I shall spend a few moments on the material that has been found in the Berlin archive to give an idea of what we are contending with. I shall quote some extracts from

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the file on Dr. Robin Pearson. There is a note on 25 August 1978 stating that Armin--the code name for Dr. Pearson--was given

    "DM500 on his departure as expenses for his work in Edinburgh for the security office". As a result of a meeting held on 28 to 30 March 1980 with Dr. Pearson in Budapest, there is a note stating that he

    "is to be given . . . secret ink for handwriting." The notes continues:

    "He is to be asked whether he possesses the necessary technical skills for one-way radio transmission to which he will be introduced later. He is to be given DM500." That is additional to the money mentioned in the first note that I quoted.

On 22 September 1980, there is a note on the file which reports the results of Dr. Pearson's spying on others--he is a university lecturer. It states:

    "YYY has finished studies and stay in Leipzig; meant to get a post at MoD or NATO, but failed security check. Her teachers and father were questioned. Questions too about alcohol and the nature of her relationship with her boyfriend. YYY was one of the students at Leipzig at the same time as A"-- A, of course, is Dr. Pearson--

    "Her boyfriend had been at Leipzig wih A and had developed a relationship with a Russian girl who was now keen to move to the UK. A passes on two surnames of fellow students; one had been vetted for six months. A says there is a crisis in the relationship between the two. . . . A has given information about students of whom one is an intermediary with the British Embassy Berlin, one an MoD translator, one at the MoD vetted for six months and on Chinese studies at Leeds." As a result of a meeting in the German Democratic Republic with his controller from 9 to 17 August 1982, it is noted on Dr. Pearson's file that the transmission of radio signals should begin that year or, if necessary, in January 1983. As a result of a meeting in Paris with his controller from 12 to 13 March 1981, the note on his file states:

    "The most effective goal would be an operation against NATO headquarters predicated upon a post in Brussels, for example the EEC, or in Paris or the Federal Republic. The minimum goal is work in London against the Ministry of Defence." Finally, as a result of a meeting as late as 23 to 29 August 1987, there is a note of a meeting on those dates which states:

    "A declared himself ready to look for students at York university who were operationally interesting and might be won over for us. We have his agreement to use his flat, his address and his telephone to support our Kundschafters."-- Kundschafters are deep penetration agents--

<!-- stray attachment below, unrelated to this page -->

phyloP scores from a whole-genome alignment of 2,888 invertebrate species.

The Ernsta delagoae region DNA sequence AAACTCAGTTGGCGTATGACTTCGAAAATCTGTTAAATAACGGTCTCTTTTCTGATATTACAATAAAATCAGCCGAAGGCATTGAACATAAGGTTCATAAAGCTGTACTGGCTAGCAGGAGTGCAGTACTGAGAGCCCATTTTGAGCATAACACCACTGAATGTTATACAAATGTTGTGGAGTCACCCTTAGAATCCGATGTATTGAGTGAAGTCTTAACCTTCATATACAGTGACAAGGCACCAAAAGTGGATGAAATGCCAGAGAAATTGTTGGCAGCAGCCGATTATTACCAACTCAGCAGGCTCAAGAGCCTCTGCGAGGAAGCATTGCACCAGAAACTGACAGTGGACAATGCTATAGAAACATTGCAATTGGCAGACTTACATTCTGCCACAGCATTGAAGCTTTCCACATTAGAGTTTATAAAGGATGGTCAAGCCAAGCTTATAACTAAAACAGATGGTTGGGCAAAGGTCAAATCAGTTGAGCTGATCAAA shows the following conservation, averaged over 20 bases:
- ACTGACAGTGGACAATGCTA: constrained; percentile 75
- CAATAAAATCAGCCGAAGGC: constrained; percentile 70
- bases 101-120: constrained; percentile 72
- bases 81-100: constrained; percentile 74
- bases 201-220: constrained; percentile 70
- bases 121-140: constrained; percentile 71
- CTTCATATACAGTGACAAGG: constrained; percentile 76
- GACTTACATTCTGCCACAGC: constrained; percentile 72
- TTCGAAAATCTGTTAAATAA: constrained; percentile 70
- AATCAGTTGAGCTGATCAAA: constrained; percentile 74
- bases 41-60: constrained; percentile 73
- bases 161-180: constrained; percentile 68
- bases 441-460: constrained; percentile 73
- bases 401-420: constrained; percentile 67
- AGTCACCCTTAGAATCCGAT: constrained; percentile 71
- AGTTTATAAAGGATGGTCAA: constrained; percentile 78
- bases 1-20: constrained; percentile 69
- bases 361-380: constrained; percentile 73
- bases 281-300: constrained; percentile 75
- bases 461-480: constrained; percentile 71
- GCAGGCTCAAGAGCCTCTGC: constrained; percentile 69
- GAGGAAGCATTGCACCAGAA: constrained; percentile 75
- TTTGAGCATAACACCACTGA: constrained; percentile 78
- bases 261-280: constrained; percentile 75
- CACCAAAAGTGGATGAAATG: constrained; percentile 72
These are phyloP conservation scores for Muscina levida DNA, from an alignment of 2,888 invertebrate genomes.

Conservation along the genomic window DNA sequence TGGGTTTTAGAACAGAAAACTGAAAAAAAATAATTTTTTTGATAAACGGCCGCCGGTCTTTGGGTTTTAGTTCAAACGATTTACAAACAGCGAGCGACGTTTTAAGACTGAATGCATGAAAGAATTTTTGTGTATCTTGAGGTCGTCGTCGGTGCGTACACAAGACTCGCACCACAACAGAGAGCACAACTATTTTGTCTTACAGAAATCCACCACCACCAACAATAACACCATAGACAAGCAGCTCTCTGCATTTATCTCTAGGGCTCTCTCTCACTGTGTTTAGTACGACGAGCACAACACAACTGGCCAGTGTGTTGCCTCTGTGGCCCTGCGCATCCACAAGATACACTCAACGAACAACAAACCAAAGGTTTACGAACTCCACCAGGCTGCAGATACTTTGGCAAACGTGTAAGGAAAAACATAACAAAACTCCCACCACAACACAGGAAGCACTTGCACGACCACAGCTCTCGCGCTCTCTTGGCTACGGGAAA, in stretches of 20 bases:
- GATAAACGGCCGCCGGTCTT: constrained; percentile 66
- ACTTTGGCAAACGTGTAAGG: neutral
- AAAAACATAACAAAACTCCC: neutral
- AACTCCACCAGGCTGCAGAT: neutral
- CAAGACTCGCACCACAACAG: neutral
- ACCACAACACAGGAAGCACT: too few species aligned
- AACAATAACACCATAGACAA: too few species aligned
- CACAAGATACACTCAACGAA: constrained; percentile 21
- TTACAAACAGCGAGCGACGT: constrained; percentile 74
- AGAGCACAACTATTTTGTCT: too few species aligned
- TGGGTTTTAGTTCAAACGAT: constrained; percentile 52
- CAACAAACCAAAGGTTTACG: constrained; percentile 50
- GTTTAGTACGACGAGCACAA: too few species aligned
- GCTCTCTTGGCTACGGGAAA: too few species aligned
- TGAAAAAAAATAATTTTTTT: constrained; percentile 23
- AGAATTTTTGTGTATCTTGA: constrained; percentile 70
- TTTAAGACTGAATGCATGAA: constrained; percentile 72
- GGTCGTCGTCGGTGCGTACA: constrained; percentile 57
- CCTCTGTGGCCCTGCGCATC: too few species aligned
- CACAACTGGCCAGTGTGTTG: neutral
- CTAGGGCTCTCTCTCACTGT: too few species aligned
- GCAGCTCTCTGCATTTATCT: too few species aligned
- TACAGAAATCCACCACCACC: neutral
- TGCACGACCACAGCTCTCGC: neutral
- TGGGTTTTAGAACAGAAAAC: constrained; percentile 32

"A is ready if we need him to serve as the representative of a British flag."-- That is when someone pretends to be the representative of a friendly intelligence service to get information that can then be passed on to a hostile intelligence service. The note continues:

    "It has been agreed to retain contact with him via Gerd who as instructor will come into the operation." There is much more of that kind, but time does not permit me to go into it.

I conclude by asking some questions, of which I would like to have given the Minister advance notice. When I heard that I had secured the debate, I asked my office to ring the Minister's office to ask whether he would like

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time to receive notice of my questions. I did not have the courtesy of a response; I renewed the invitation today, but that invitation has similarly not been responded to. That is a pity; it means that the Minister will read a prepared speech, but in so far as he has flexibility and information at his disposal, I hope that he will respond to the following points.

First, is it a crime to collaborate with a hostile intelligence agency in peacetime; to try to recruit agents among students who could then go on to be in sensitive positions; to be a deep penetration agent oneself--it is clear from the files that both Fiona Houlding and Robin Pearson actively agreed to do that--and to spy on one's colleagues, especially those who might then be travelling at that time to central and eastern Europe and thus to put them in harm's way, which the files bring out clearly in the case of Dr. Pearson? Is that a crime? If it is a crime, why are those people not being prosecuted? If it is not a crime, why are they not being denounced? The excuse of having to wait for them to be convicted in a court clearly would not apply.

Secondly, who are the other two who have now been let off in time for Christmas? Thirdly, why has there been no contact with Dr. Glees, the man who is best able to brief the security services about the material that he found and for whom they should have looked much earlier? Fourthly, why does there appear to have been no proper visit to the Berlin archive by the appropriate authorities to investigate what material is available?

Fifthly, how could a prominent Stalinist such as Professor Vic Allen get away with meeting a succession of Stasi controllers in London, when everyone knew that he was a prime candidate to engage in such activity? I take little pride in pointing out that I drew attention to Professor Allen's record and proclivities in a letter published in The Times in mid-1985. He had a record as long as your arm for subversive affiliations and activities, both in this country and previously in Nigeria.